Page 21 - United Brethren Preachers
P. 21
Volume 9 Preachers of U.B. and EUB Virginia Conferences December 26, 2013

II.A (below). From [Caroline Bateman Phillips, 2010, who provided the pictures—the one on the left is from
high school in 1920s, the one on the right from 1996]:

In 1958 Patricia and I joined him in Germany. I graduated from Baumholder American High School in 1959, attended
Shenandoah College, graduated from Shepherd College, and married Presley R. Phillips on Nov. 22, 1962. My sister,
Patricia, graduated from Augsburg American High School in 1963, attended Shenandoah College, and married John Roby,
Jr., Dec. 16, 1967. My Dad, Rev. Earl C. Bateman, stayed in Germany teaching for 20 years and married a fine German
lady named Lucie Swartz in June, 1959, who took care of him. They lived near her family there, and then finally retired to
Waynesboro, VA, where he spent his last eighteen active years. He was often a guest minister for any of the little churches
in the area that invited him to preach. He loved visiting the churches in Mapleton Depot, PA, Pendleton County, and
Berkeley Springs, W.Va. Lucie was a devout Catholic so he attended mass with her, and even read the scripture from time
to time. He was always amazed at how long he had lived, and wondered why. In his day, his elders seldom lived past
eighty. He and Lucie were given a wonderful gift by the Catholic Church of a place to live in Our Lady of Peace Nursing
Home, where they spent their last days. Lucie died Sep. 1999 and my Dad, Rev. Earl C. Bateman, passed away Dec. 30,
2000. They were both buried in Augusta Memorial Cemetery in Waynesboro, Va. See [Glovier 1965, pp. 91, 257, 259,
268, 321-322].

BAUGHER: Solomon L. Baugher was born
at Swift Run in Rockingham County, Va., on
Jan. 26, 1872, the son of Angus Gordon
Baugher (1846-1921) and Susan Nellie
Shifflett (1846-1928). At the age of 22 he
entered the ministry of the Christian Church,
serving at Fulton, Conshohocken, Pa.; and
Portland, Ind. He married Matilda G. Morris
(b. June 10, 1871; d. Jan. 13, 1927). He
joined Va. Conf. in 1914 and served the following charges: Cherry Run, 1914-16; Pleasant Valley, 1915-19;
Edinburg, 1919-22; Lacey Springs, 1922-24; and South Branch, 1924-26. He died on Sep. 8, 1926, and was
buried in at Elk Run Cemetery in Elkton, Va. “While at the church in Conshohocken, Pa., 234 were received
into church membership and 455 were enrolled in the Sunday School.” His memoir, as well as his wife’s, is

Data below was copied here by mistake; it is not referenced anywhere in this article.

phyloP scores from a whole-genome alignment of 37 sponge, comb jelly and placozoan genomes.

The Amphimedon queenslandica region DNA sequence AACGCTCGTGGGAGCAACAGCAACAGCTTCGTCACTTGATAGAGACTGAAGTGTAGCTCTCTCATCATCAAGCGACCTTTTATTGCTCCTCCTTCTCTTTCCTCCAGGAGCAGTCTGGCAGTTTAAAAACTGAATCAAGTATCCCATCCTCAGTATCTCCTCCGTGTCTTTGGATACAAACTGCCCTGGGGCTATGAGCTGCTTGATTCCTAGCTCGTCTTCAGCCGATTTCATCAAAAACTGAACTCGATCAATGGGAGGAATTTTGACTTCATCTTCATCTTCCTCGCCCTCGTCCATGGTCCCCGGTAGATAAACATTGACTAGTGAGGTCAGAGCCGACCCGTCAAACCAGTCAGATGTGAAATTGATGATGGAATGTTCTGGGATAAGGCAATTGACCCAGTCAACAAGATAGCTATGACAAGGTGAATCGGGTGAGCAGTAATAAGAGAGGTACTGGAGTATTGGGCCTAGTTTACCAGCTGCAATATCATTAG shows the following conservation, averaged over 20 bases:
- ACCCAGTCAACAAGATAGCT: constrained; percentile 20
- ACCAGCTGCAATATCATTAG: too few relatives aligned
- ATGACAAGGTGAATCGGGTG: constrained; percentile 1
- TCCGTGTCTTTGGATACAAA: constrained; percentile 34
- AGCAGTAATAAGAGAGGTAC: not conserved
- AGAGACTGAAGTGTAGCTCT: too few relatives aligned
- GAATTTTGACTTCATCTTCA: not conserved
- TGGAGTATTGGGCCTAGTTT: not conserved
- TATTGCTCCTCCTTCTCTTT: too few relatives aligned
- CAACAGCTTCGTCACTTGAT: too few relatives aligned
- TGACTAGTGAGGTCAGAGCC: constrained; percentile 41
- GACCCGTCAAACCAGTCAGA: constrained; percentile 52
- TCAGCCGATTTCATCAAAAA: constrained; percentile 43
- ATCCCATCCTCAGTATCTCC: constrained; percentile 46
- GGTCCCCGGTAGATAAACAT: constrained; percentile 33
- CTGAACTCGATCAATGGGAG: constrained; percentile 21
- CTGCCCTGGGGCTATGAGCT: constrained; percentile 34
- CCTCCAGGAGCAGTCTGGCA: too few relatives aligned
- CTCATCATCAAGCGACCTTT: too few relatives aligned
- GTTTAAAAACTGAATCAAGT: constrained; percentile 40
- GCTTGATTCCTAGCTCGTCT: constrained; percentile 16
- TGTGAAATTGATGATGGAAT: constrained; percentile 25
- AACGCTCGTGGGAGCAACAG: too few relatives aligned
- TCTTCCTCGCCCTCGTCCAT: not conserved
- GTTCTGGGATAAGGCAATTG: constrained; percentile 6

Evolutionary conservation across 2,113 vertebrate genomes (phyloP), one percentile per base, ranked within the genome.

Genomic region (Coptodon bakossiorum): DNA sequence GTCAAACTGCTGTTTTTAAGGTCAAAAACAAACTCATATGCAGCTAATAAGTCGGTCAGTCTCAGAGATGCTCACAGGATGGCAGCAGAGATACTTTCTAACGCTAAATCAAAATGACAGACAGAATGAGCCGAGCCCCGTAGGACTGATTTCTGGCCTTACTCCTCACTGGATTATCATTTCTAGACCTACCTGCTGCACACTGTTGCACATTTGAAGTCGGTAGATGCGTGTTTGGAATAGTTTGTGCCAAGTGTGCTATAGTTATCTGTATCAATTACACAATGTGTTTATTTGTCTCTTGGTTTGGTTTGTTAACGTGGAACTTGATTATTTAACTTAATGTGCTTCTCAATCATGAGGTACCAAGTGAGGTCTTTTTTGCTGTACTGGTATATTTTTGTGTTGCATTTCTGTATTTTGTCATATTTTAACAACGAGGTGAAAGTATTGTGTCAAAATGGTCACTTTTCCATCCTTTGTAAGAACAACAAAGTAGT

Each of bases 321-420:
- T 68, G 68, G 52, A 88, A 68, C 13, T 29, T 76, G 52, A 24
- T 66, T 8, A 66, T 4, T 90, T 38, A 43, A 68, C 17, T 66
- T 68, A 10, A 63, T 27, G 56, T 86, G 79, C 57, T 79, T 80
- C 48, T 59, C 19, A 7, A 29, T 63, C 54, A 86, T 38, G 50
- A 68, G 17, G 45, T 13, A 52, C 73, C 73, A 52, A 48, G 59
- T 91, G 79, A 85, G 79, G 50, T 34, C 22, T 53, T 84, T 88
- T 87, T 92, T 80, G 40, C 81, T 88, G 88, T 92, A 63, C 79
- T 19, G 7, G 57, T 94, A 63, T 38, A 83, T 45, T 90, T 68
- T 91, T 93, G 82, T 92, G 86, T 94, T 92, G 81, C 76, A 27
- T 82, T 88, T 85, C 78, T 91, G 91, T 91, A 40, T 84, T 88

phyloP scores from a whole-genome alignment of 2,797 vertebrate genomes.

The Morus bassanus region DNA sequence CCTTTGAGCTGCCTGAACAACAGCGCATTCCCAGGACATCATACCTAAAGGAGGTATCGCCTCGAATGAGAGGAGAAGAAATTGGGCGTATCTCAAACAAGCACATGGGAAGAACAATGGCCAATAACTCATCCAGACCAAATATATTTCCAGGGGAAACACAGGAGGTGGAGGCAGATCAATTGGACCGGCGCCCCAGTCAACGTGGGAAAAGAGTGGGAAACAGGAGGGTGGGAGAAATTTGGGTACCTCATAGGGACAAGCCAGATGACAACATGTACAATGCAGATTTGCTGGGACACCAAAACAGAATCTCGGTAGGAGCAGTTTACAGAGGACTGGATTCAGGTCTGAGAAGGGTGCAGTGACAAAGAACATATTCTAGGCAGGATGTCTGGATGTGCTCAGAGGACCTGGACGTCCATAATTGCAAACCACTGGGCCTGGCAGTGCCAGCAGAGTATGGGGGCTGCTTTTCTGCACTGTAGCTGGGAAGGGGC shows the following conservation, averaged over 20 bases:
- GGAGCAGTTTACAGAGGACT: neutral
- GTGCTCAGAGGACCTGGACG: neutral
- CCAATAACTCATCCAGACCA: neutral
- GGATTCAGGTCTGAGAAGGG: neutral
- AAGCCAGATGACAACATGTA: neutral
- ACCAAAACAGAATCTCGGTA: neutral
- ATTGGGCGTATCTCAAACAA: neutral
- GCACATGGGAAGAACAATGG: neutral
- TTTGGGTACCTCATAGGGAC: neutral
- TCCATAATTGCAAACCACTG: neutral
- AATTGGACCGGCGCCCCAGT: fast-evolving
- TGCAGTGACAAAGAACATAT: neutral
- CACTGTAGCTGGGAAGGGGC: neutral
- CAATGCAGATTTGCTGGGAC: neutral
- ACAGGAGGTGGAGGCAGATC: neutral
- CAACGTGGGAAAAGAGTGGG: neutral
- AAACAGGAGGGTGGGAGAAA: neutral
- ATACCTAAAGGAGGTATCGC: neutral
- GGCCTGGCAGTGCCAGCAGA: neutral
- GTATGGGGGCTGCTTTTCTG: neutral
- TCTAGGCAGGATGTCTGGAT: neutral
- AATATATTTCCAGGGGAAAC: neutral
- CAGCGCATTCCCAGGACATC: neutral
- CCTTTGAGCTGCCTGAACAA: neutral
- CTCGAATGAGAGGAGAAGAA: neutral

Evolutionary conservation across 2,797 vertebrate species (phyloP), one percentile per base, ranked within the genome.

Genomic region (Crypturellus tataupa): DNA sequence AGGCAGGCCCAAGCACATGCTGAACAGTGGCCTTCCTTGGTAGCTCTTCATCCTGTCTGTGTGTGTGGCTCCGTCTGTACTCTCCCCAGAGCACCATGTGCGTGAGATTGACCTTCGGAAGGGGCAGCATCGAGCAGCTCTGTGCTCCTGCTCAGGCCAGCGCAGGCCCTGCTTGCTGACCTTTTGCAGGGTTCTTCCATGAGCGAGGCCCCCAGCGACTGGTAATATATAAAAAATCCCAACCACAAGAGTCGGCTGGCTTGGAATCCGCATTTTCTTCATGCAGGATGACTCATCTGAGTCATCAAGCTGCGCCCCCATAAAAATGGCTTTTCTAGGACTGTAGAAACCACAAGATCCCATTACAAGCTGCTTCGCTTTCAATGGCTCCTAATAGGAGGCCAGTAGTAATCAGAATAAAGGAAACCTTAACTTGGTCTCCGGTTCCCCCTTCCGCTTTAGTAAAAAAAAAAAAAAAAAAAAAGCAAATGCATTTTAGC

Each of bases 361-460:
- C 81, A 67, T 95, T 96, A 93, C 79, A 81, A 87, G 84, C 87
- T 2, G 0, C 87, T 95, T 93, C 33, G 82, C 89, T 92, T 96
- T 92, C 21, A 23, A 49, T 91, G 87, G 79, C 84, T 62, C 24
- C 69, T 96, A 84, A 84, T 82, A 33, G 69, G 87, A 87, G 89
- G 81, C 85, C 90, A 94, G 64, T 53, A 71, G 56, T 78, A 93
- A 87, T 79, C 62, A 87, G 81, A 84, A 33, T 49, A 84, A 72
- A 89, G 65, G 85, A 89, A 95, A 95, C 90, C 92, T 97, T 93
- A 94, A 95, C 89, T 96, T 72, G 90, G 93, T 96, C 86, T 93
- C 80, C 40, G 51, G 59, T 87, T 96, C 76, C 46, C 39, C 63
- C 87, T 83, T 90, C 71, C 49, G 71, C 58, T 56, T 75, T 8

provided in Section II.A (below). [Funkhouser 1921, pp. 128, 155, 196, 306; Glovier 1965, pp. 77 (which
provided the picture second from the left), 91, 95, 118, 165; Burch 1985, p. 29]. The picture at the far left is
from [Arrington 1970, p. 70]. The gravestone photographs were provided by Jetta Earhart.17

BAULUS: Henry Baulus was chairman of the 1835 Va. Annual Conf., when Bishop William Brown
presided. Nothing else is known. Funkhouser 1921, p. 245]

BAULUS: Jacob Baulus (b. Mar. 10, 1768 in Middletown Valley, Frederick County,
Md.; d. Apr. 20, 1851) preached the gospel first in Maryland, then in Ohio, through a
period of 56 years. He was converted at the age of 18 and was licensed to preach by
the “United Ministers” in 1795. For 1812-13 he was given oversight “between
Potomac and Susquehanna Rivers.” He served as Presiding Elder, 1816-18; Presiding
Elder (Virginia), 1819-20. He later moved west and settled near Fremont, Ohio, in
1822, and became the “father” of Sandusky Conference. He married Anna Margaret
Beckenbach. The Conference of 1805 was held at his house (a mile east of
Middletown18), beginning May 29th, with 21 preachers present.19 Newcomer reports

that “Father Otterbein and Martin Boehm were elected presidents. Born in 1768, he
died Apr. 20, 1851. One of the “earliest and most efficient preachers in Maryland, he
was known as the “mission to the ‘Great Black Swamp’ (Sandusky Conference).” One
of the founding preachers of the United Brethren, Rev. Baulus was present at Peter
Kemp’s home in 1800 when the denomination was organized. He was presiding elder
and preach for many years in Ohio (56 years of ministry).20 From [Holdcraft 1938,

p. 290]: He was very active in the early Conference, serving a number of years as Secretary. In 1822 he
removed to “the deep, dark forest of the Black Swamp,”21—now Fremont, Ohio. From 1822 to 1829 he made

many perilous missionary trips into the primitive wilds of the country west of Tuscarawas County. He
established many preaching places which eventually developed into Sandusky Conference. He served as


18 [Eberly 1911, p. 243].

19 [Berger 1910, p. 175].

20 Theron and Helen Smith, April 20, 2010 []. They
reference more information to be found in Volume 1 of William Weekley’s Our Heroes.

21 [Lawrence 1868, Vol. 1, p. 299].

Biographical Sketches 9
   16   17   18   19   20   21   22   23   24   25   26